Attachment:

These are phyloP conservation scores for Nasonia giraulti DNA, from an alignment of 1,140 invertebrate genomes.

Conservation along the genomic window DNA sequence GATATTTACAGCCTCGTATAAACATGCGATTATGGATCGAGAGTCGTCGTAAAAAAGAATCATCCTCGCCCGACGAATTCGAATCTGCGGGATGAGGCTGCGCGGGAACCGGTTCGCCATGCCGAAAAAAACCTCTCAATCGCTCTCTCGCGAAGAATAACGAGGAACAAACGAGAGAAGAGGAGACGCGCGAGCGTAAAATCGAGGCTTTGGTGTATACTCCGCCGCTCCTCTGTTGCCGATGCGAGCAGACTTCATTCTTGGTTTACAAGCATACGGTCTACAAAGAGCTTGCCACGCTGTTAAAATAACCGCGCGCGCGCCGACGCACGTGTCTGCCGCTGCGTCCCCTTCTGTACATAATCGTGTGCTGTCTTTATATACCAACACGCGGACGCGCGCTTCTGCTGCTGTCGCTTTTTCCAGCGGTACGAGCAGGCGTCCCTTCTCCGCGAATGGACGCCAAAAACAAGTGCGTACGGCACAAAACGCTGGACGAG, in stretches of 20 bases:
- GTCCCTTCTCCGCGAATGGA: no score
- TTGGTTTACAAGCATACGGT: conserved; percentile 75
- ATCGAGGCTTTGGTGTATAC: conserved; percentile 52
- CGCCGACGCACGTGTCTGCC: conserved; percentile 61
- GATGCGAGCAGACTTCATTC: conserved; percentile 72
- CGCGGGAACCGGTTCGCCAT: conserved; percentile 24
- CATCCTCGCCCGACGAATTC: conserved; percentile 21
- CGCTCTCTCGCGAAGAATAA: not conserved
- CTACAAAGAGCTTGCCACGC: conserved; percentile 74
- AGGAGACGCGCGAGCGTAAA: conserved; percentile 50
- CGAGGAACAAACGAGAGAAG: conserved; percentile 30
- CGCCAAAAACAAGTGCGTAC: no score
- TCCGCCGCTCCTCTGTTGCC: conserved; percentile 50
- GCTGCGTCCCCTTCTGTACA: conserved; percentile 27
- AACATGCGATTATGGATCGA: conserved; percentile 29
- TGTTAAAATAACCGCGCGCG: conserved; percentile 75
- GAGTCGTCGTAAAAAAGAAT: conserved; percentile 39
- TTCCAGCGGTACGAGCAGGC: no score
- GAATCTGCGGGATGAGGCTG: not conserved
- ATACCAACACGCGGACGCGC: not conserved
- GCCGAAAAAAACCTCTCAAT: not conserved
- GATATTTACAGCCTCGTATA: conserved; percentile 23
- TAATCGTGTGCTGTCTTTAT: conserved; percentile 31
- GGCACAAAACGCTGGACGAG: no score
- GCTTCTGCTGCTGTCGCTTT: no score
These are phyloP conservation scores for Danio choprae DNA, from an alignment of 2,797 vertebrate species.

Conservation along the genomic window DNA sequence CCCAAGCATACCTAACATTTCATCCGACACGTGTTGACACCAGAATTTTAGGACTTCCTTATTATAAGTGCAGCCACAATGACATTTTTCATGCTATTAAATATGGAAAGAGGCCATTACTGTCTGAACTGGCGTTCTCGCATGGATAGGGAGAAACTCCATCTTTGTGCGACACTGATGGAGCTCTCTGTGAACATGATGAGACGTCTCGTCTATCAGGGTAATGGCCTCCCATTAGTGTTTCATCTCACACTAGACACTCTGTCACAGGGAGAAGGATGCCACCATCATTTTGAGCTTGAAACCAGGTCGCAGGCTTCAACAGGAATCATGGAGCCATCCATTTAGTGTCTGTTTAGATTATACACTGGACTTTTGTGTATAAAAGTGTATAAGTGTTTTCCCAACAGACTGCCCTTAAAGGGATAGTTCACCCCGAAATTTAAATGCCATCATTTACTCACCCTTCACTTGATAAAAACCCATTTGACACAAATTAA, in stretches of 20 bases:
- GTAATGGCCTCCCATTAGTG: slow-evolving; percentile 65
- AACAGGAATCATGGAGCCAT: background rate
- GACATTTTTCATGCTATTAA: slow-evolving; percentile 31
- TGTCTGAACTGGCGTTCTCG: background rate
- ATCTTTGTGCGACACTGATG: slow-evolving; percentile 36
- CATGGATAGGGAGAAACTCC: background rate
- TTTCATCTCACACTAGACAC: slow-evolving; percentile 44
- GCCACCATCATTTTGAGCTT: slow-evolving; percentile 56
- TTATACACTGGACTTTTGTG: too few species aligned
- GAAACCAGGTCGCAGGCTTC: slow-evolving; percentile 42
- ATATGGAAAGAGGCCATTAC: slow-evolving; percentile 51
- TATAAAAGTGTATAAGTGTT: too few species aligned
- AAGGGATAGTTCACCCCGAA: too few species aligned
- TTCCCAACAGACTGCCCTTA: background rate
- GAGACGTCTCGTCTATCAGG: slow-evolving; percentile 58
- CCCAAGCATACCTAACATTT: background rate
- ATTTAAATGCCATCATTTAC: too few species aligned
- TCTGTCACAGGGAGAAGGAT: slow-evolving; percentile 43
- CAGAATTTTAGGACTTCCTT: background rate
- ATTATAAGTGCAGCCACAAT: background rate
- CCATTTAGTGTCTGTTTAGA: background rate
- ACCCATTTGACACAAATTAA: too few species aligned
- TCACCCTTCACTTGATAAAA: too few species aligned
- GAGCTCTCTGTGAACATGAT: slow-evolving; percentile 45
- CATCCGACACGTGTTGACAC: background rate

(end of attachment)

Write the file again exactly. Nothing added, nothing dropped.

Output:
These are phyloP conservation scores for Nasonia giraulti DNA, from an alignment of 1,140 invertebrate genomes.

Conservation along the genomic window DNA sequence GATATTTACAGCCTCGTATAAACATGCGATTATGGATCGAGAGTCGTCGTAAAAAAGAATCATCCTCGCCCGACGAATTCGAATCTGCGGGATGAGGCTGCGCGGGAACCGGTTCGCCATGCCGAAAAAAACCTCTCAATCGCTCTCTCGCGAAGAATAACGAGGAACAAACGAGAGAAGAGGAGACGCGCGAGCGTAAAATCGAGGCTTTGGTGTATACTCCGCCGCTCCTCTGTTGCCGATGCGAGCAGACTTCATTCTTGGTTTACAAGCATACGGTCTACAAAGAGCTTGCCACGCTGTTAAAATAACCGCGCGCGCGCCGACGCACGTGTCTGCCGCTGCGTCCCCTTCTGTACATAATCGTGTGCTGTCTTTATATACCAACACGCGGACGCGCGCTTCTGCTGCTGTCGCTTTTTCCAGCGGTACGAGCAGGCGTCCCTTCTCCGCGAATGGACGCCAAAAACAAGTGCGTACGGCACAAAACGCTGGACGAG, in stretches of 20 bases:
- GTCCCTTCTCCGCGAATGGA: no score
- TTGGTTTACAAGCATACGGT: conserved; percentile 75
- ATCGAGGCTTTGGTGTATAC: conserved; percentile 52
- CGCCGACGCACGTGTCTGCC: conserved; percentile 61
- GATGCGAGCAGACTTCATTC: conserved; percentile 72
- CGCGGGAACCGGTTCGCCAT: conserved; percentile 24
- CATCCTCGCCCGACGAATTC: conserved; percentile 21
- CGCTCTCTCGCGAAGAATAA: not conserved
- CTACAAAGAGCTTGCCACGC: conserved; percentile 74
- AGGAGACGCGCGAGCGTAAA: conserved; percentile 50
- CGAGGAACAAACGAGAGAAG: conserved; percentile 30
- CGCCAAAAACAAGTGCGTAC: no score
- TCCGCCGCTCCTCTGTTGCC: conserved; percentile 50
- GCTGCGTCCCCTTCTGTACA: conserved; percentile 27
- AACATGCGATTATGGATCGA: conserved; percentile 29
- TGTTAAAATAACCGCGCGCG: conserved; percentile 75
- GAGTCGTCGTAAAAAAGAAT: conserved; percentile 39
- TTCCAGCGGTACGAGCAGGC: no score
- GAATCTGCGGGATGAGGCTG: not conserved
- ATACCAACACGCGGACGCGC: not conserved
- GCCGAAAAAAACCTCTCAAT: not conserved
- GATATTTACAGCCTCGTATA: conserved; percentile 23
- TAATCGTGTGCTGTCTTTAT: conserved; percentile 31
- GGCACAAAACGCTGGACGAG: no score
- GCTTCTGCTGCTGTCGCTTT: no score
These are phyloP conservation scores for Danio choprae DNA, from an alignment of 2,797 vertebrate species.

Conservation along the genomic window DNA sequence CCCAAGCATACCTAACATTTCATCCGACACGTGTTGACACCAGAATTTTAGGACTTCCTTATTATAAGTGCAGCCACAATGACATTTTTCATGCTATTAAATATGGAAAGAGGCCATTACTGTCTGAACTGGCGTTCTCGCATGGATAGGGAGAAACTCCATCTTTGTGCGACACTGATGGAGCTCTCTGTGAACATGATGAGACGTCTCGTCTATCAGGGTAATGGCCTCCCATTAGTGTTTCATCTCACACTAGACACTCTGTCACAGGGAGAAGGATGCCACCATCATTTTGAGCTTGAAACCAGGTCGCAGGCTTCAACAGGAATCATGGAGCCATCCATTTAGTGTCTGTTTAGATTATACACTGGACTTTTGTGTATAAAAGTGTATAAGTGTTTTCCCAACAGACTGCCCTTAAAGGGATAGTTCACCCCGAAATTTAAATGCCATCATTTACTCACCCTTCACTTGATAAAAACCCATTTGACACAAATTAA, in stretches of 20 bases:
- GTAATGGCCTCCCATTAGTG: slow-evolving; percentile 65
- AACAGGAATCATGGAGCCAT: background rate
- GACATTTTTCATGCTATTAA: slow-evolving; percentile 31
- TGTCTGAACTGGCGTTCTCG: background rate
- ATCTTTGTGCGACACTGATG: slow-evolving; percentile 36
- CATGGATAGGGAGAAACTCC: background rate
- TTTCATCTCACACTAGACAC: slow-evolving; percentile 44
- GCCACCATCATTTTGAGCTT: slow-evolving; percentile 56
- TTATACACTGGACTTTTGTG: too few species aligned
- GAAACCAGGTCGCAGGCTTC: slow-evolving; percentile 42
- ATATGGAAAGAGGCCATTAC: slow-evolving; percentile 51
- TATAAAAGTGTATAAGTGTT: too few species aligned
- AAGGGATAGTTCACCCCGAA: too few species aligned
- TTCCCAACAGACTGCCCTTA: background rate
- GAGACGTCTCGTCTATCAGG: slow-evolving; percentile 58
- CCCAAGCATACCTAACATTT: background rate
- ATTTAAATGCCATCATTTAC: too few species aligned
- TCTGTCACAGGGAGAAGGAT: slow-evolving; percentile 43
- CAGAATTTTAGGACTTCCTT: background rate
- ATTATAAGTGCAGCCACAAT: background rate
- CCATTTAGTGTCTGTTTAGA: background rate
- ACCCATTTGACACAAATTAA: too few species aligned
- TCACCCTTCACTTGATAAAA: too few species aligned
- GAGCTCTCTGTGAACATGAT: slow-evolving; percentile 45
- CATCCGACACGTGTTGACAC: background rate